Rochester Democrat & Chronicle: Asthma effort at area school district earns recognition

(June 26, 2010)

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Ashwin Verghese • Staff writer • June 26, 2010

An asthma fair. An Asthma 101 class. An advisory council for parents of students with asthma.

The Rush-Henrietta Central School District takes its treatment of the chronic lung disease seriously.

"It really is a cross-discipline, district-wide team effort," said Lea Theuer, a nurse teacher at the Senior High School.

That effort recently earned Rush-Henrietta the American Lung Association's Asthma-Friendly Schools Initiative Excellence Award, which salutes districts for their asthma management plans.

The award is nice, Theuer said, "but the real reward was the fact that we saw much improved management of student asthma."

Rush-Henrietta has launched several programs to assist families dealing with the disease.

In November, the district held an allergy and asthma fair with guest speaker Chris Draft, an asthmatic Buffalo Bills linebacker.

The district also started an Asthma 101 program to educate teachers and bus drivers about the disease.

During the school year, middle-school students would get together with a nurse teacher to discuss their asthma, while high schoolers would partner with elementary school kids in an "Asthma Buddies" program.

Rush-Henrietta started many of those projects after receiving a $15,000 grant from the Lung Association.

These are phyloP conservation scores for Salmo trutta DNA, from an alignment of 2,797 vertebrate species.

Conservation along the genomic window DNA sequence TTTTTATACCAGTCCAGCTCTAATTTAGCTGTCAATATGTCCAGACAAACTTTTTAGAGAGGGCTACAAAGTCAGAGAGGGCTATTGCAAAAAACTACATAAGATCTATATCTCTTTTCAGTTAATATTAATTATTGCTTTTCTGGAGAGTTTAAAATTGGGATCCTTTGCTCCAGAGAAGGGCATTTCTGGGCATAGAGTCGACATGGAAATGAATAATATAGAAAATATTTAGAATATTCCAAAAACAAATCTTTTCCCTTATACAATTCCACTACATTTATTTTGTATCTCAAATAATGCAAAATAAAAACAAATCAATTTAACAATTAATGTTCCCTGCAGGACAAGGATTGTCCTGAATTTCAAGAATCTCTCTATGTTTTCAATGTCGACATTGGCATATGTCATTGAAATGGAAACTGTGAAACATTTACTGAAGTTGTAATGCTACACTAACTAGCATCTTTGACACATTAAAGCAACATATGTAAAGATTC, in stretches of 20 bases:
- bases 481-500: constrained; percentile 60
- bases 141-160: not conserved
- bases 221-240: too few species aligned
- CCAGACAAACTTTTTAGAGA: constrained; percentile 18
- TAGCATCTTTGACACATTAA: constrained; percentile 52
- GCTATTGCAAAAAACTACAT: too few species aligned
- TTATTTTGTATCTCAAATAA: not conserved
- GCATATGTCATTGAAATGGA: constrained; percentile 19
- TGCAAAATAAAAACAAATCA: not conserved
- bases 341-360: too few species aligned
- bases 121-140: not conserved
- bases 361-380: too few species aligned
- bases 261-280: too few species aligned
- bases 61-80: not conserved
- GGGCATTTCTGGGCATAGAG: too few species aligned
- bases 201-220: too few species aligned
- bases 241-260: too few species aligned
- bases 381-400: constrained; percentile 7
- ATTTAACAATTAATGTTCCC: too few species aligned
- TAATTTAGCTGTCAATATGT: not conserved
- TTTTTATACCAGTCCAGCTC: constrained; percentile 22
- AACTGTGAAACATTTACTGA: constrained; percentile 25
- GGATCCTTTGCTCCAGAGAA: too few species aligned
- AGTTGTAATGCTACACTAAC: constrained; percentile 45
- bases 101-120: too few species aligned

The district, which had 750 students identified with asthma or reactive airway disease in 2009-10, has a higher asthma prevalence rate than state and national averages, said Scott Santarella, CEO of the American Lung Association in New York.

"I think they recognized they had an issue with asthma prevalence and they took it on as sort of the community, the village trying to make a difference," Santarella said.

Along with the district's award, Theuer and Winslow Elementary School nurse teacher Jeanne Schwasman received Champion Awards for their individual efforts.

Asthma is a personal cause for Schwasman, who has three children with asthma.

Schwasman said other used to try to limit what her kids could do because of their disease.

"That always upset me," she said.

"My role here at Winslow is to educate (students) about asthma but make sure it doesn't limit them."